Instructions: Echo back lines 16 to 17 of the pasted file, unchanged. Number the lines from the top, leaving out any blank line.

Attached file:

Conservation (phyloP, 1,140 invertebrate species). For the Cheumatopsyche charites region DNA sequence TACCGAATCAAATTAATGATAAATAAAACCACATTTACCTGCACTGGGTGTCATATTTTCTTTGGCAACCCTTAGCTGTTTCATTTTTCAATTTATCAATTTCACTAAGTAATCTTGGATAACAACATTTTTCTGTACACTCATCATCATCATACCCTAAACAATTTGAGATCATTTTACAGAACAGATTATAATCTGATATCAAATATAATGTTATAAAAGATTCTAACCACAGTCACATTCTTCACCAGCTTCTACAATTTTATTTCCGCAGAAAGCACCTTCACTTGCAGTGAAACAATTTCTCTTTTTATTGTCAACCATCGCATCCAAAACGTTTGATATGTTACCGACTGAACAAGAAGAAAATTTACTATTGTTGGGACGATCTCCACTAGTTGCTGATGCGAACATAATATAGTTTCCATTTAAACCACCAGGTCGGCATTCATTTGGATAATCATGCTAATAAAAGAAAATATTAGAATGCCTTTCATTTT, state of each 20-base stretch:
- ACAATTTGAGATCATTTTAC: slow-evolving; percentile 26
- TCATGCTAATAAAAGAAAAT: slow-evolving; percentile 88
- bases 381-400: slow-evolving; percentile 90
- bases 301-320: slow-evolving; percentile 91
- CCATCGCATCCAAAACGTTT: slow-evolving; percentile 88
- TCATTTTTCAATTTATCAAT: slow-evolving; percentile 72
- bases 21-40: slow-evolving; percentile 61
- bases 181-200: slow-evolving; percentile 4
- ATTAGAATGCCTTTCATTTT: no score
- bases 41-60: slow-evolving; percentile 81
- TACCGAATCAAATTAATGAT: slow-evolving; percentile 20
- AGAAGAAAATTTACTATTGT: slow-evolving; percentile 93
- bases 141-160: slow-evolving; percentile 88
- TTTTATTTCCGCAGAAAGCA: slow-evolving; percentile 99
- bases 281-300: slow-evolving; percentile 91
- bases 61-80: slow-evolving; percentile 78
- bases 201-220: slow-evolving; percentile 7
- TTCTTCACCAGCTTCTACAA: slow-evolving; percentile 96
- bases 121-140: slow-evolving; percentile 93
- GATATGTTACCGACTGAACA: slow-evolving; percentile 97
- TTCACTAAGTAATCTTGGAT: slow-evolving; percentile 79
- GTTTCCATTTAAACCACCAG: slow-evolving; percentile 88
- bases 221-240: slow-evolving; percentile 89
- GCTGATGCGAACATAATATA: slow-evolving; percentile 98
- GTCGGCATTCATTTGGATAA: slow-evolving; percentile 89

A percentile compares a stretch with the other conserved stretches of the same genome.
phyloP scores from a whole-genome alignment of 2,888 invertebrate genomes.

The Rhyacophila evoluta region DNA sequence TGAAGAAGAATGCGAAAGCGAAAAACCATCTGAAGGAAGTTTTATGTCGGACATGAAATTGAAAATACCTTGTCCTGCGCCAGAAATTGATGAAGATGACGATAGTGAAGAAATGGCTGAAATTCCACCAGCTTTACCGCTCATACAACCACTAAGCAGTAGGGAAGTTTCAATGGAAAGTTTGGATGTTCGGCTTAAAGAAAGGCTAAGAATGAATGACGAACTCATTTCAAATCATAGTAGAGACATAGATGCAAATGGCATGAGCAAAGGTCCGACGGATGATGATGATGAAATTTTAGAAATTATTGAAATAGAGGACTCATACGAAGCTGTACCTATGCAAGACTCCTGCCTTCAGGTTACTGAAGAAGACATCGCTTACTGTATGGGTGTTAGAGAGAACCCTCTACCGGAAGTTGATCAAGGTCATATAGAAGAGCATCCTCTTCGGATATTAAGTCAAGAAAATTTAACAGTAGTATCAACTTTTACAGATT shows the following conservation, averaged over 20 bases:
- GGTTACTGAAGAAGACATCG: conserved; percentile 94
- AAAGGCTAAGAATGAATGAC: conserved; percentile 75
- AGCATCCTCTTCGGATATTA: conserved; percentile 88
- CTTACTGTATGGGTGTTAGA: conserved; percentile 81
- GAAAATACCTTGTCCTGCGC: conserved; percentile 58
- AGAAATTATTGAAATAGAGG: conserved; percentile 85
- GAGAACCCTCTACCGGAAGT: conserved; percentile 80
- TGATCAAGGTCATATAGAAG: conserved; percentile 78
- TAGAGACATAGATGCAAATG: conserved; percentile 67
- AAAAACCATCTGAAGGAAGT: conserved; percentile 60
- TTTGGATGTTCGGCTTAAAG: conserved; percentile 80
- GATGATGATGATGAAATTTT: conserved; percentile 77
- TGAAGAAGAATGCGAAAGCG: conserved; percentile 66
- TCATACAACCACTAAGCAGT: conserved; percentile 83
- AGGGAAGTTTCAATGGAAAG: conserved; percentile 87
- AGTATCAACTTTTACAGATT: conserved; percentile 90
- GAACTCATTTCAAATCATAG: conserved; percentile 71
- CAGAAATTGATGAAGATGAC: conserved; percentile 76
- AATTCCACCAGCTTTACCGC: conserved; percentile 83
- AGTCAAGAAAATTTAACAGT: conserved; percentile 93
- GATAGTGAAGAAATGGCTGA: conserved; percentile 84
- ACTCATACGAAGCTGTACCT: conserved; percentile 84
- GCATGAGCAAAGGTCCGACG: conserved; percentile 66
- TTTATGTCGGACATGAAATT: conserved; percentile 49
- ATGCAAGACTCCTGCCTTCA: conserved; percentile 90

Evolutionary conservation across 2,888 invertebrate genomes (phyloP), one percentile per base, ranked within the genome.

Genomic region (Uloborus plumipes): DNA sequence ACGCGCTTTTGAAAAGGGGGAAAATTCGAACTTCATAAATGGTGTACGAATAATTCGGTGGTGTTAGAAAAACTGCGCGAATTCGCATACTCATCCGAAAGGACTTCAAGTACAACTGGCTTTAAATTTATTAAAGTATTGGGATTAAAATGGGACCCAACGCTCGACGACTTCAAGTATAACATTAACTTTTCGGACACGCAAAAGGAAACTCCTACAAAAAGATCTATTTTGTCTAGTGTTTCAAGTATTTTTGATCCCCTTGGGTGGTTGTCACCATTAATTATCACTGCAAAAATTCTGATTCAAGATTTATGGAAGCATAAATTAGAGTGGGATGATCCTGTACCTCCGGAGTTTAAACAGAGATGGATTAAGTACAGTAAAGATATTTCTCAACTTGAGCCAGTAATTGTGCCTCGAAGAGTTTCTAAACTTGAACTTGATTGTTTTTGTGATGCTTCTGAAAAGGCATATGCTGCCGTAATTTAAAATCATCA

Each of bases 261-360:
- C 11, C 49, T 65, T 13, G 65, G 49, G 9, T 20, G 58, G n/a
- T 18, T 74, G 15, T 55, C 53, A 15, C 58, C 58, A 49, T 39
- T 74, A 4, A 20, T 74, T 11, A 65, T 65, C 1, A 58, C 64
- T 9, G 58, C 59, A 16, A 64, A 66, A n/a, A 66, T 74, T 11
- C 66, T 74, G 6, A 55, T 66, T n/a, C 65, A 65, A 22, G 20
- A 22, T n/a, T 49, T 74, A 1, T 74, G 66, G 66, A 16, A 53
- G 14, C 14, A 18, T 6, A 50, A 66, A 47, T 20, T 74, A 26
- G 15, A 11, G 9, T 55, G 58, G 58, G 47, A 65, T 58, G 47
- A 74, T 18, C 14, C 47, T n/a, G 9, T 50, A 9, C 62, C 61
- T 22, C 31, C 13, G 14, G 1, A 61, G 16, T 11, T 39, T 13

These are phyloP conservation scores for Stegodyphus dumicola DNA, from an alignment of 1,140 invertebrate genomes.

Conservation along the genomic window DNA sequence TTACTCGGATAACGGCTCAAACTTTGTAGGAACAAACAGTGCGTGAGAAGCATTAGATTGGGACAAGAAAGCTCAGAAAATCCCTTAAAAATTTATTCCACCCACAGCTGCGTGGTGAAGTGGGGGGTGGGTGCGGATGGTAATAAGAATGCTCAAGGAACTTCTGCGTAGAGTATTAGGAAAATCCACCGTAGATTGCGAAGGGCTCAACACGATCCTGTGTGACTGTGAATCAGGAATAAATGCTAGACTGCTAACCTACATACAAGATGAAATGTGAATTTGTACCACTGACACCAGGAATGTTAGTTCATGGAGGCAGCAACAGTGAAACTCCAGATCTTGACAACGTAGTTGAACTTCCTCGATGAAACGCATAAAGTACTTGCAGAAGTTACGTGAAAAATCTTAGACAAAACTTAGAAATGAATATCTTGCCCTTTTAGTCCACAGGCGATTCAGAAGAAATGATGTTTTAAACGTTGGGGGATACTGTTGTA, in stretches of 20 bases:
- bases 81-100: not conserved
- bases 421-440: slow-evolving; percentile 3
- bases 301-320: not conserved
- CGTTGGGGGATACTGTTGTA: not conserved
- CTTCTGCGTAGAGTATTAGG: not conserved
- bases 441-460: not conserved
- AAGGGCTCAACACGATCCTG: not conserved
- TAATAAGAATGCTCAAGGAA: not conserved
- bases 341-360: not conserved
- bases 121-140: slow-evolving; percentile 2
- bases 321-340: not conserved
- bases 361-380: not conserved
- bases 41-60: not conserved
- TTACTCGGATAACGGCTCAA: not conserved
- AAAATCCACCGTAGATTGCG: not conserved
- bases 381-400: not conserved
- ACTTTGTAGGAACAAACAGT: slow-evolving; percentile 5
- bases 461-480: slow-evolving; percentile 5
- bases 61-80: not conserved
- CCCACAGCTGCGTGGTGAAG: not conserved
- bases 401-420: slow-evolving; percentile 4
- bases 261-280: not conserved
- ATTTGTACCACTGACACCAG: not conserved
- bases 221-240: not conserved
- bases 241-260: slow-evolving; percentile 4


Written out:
- bases 281-300: slow-evolving; percentile 91
- bases 61-80: slow-evolving; percentile 78